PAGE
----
September 07, 2020

Weekly Column: Setting The Record Straight On The United States Postal Service

Guest column submitted by U.S. Senator Mike Crapo

Most of the inaccurate, partisan narrative regarding allegedly new changes at the United States Postal Service (USPS) are part of long-term efforts from multiple administrations to improve its solvency.  The Postal Service is not being disassembled and no efforts are underway to hinder the efficient handling of election mail.  The Postal Service can effectively handle the increased volume of ballots facilitated via mail expected from the COVID-19 pandemic.  

The Administration’s actions, most of which are continuations from previous administrations, are intended to ensure the Postal Service’s long-term viability and efficiency.

  • The Postal Service has faced more than $78 billion in losses since 2007.
  • To streamline the USPS’s operational footprint, the USPS has reportedly removed more than 30,000 collection boxes from around the country over the past 10 years--approximately 3,500 per year.  To compare, 1,463 have been removed this year, roughly the same as the 1,467 removed in 2016. 
  • The Government Accountability Office’s 2012 report noted since 2006, the USPS has consolidated mail processing operations to reduce excess costs.  According to the USPS, it uses letter sorting equipment roughly one-third of the time, meaning it has ample letter sorting capacity to handle election mail today.
  • According to Postmaster General DeJoy‘s testimony, he has only implemented two changes since he started in June: requiring trucks to run on schedule and realigning the Postal Service’s reporting structure.

Even with increased voting methods via mail, millions of Americans are expected to exercise their right to vote in-person at local polling locations.  Participation in the electoral process is one of the most fundamental rights enjoyed by Americans and I support protecting U.S. elections and our democratic system.  The Postal Service began outreach to states in February, before Louis DeJoy became Postmaster General, to collaborate on realistic expectations for ballot delivery timeframes and deadlines as states prepare for the 2020 general election.  While general elections for federal office are set by federal law, state and local laws dictate the dates for primary elections and means for casting ballots for federal, state and local offices.  Eligible voters who wish to vote via absentee ballot can minimize strain on the USPS by requesting a ballot and returning it to an appropriate elections drop box or mailbox as soon as possible.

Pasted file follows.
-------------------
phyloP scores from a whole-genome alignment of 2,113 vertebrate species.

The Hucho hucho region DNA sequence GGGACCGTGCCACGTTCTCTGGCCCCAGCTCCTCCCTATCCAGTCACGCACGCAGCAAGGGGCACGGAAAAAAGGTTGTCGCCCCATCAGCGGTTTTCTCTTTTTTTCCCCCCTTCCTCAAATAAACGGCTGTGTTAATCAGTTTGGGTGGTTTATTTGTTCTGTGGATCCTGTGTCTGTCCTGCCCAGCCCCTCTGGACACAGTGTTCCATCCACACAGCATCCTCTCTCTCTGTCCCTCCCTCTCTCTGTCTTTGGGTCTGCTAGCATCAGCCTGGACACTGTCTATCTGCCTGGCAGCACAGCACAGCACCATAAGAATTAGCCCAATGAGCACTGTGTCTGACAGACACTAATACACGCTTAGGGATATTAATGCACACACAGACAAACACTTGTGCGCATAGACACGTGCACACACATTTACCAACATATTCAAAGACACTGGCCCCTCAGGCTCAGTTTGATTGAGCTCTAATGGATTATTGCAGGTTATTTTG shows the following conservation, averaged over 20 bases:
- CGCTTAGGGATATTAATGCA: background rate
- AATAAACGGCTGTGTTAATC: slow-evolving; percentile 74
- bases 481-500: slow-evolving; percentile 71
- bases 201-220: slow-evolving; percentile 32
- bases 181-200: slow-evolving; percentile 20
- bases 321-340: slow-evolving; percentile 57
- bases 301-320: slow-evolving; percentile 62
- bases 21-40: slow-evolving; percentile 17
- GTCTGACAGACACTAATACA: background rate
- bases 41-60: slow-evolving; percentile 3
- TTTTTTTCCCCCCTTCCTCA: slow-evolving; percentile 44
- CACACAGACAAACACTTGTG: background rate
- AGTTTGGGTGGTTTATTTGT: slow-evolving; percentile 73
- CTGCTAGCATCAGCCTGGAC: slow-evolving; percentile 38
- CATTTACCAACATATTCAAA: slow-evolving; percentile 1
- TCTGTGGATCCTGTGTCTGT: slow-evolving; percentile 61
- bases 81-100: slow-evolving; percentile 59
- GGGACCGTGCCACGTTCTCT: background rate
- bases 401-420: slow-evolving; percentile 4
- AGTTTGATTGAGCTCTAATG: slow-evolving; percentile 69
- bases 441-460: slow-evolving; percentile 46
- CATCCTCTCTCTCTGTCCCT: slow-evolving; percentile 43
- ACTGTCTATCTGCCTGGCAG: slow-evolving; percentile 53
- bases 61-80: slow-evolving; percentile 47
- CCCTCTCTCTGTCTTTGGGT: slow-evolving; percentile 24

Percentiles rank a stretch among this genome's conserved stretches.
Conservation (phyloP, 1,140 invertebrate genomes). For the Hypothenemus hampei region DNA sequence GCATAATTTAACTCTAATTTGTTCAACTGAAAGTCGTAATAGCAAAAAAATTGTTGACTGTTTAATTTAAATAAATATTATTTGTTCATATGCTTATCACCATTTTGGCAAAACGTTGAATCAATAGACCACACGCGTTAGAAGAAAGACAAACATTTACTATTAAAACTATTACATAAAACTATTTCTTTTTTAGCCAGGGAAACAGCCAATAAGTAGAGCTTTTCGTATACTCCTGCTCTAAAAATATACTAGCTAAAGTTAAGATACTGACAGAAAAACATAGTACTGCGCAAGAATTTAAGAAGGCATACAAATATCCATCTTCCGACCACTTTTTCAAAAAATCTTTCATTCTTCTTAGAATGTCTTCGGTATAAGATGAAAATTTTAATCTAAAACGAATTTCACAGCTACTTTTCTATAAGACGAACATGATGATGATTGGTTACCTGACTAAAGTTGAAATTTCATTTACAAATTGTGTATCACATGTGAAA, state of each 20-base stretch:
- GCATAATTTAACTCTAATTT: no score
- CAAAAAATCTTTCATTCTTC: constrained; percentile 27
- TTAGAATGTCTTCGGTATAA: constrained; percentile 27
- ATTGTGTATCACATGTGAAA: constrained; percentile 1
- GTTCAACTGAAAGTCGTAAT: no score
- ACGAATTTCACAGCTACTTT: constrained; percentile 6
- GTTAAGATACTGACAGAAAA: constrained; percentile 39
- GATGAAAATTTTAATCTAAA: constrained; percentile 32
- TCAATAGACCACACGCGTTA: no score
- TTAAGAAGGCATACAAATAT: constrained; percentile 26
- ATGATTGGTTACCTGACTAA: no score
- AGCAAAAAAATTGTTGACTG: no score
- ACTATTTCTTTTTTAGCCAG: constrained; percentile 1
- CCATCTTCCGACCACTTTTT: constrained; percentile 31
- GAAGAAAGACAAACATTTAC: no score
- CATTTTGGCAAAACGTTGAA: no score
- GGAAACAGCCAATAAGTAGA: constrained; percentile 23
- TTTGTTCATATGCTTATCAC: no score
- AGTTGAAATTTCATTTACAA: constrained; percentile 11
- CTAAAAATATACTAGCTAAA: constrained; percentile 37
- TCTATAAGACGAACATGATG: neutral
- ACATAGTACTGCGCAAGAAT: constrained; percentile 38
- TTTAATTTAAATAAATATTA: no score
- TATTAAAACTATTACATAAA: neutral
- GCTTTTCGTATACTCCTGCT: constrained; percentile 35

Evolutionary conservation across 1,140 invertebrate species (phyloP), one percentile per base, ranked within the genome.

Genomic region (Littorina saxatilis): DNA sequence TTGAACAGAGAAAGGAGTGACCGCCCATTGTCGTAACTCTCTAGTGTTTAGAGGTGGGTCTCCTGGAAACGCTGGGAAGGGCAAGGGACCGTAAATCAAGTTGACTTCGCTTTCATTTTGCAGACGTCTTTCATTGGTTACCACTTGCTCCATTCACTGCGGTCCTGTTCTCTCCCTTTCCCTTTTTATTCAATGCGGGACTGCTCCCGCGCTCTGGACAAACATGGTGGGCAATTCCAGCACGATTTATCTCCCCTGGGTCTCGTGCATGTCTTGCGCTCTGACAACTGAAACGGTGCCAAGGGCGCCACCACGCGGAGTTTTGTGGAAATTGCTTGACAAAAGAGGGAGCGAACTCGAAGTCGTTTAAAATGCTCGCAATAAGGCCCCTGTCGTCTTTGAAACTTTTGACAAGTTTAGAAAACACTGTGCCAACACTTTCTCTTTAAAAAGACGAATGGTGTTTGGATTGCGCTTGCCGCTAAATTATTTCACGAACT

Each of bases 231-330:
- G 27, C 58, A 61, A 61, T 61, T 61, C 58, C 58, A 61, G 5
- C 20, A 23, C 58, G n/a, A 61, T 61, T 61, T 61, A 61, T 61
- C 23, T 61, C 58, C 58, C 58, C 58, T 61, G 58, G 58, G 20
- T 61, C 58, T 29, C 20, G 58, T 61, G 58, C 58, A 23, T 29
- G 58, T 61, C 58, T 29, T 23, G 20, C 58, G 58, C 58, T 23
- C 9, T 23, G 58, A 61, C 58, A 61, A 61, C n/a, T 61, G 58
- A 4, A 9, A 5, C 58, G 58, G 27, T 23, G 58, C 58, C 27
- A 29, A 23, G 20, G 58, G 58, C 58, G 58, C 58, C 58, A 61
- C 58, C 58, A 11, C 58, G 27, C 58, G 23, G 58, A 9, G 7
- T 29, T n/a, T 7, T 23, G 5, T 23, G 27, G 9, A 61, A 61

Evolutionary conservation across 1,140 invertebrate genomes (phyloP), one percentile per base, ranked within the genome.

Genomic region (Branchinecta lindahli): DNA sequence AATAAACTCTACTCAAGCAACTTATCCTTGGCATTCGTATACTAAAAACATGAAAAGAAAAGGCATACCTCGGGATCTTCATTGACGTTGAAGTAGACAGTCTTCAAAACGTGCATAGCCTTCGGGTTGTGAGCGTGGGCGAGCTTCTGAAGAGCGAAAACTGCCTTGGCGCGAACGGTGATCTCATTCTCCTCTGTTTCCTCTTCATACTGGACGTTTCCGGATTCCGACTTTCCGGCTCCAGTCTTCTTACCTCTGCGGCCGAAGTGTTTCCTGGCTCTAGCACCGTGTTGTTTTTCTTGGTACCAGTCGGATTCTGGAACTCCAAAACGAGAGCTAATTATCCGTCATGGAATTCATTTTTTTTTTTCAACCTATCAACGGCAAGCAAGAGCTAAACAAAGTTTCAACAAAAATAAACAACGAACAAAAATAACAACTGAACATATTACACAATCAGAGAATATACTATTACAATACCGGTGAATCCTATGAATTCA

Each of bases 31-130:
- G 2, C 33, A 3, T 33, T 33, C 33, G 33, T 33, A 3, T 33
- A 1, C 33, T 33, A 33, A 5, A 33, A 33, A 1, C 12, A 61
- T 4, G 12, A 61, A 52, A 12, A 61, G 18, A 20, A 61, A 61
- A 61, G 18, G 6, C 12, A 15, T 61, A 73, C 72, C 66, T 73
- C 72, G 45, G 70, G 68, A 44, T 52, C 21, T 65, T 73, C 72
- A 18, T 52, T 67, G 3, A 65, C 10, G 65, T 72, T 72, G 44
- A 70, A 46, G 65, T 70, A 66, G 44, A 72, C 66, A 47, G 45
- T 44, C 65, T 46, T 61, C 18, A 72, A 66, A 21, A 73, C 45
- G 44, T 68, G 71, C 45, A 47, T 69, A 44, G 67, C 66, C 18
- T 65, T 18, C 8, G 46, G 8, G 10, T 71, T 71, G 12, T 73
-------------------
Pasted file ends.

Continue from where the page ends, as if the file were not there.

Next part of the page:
Furthermore, the USPS has stated it has the capacity to handle the 2020 election.  Even if 100 million votes were cast via mail in 2020 (about 33 million were cast in 2016), it would represent a small fraction of the mail volume handled by USPS.  For example, the USPS estimated in 2019 it processed and delivered nearly 2.5 billion pieces of First-Class Mail the week before Christmas—its busiest time of the year.  Moreover, in the CARES Act, Congress and President Trump provided an additional $10 billion in loan authority to the Postal Service to assure its efficient operation. 

I am the son of a former postmaster in Idaho and I have great respect for Postal employees.  Postal employees in Idaho connect Idahoans to family, friends and markets across the U.S. and around the world, especially as Americans do their best to social distance.  The USPS can only do so much under its own authorities to cut costs and improve efficiency to uphold this important service, and reform legislation is likely needed.  Any USPS reforms need to be thoroughly and transparently debated before Congress to ensure they do not negatively affect the needs of the American people, especially during this unprecedented time.  The overarching bipartisan goal is to ensure a reliable, efficient and viable Postal Service that serves all Americans in perpetuity. 

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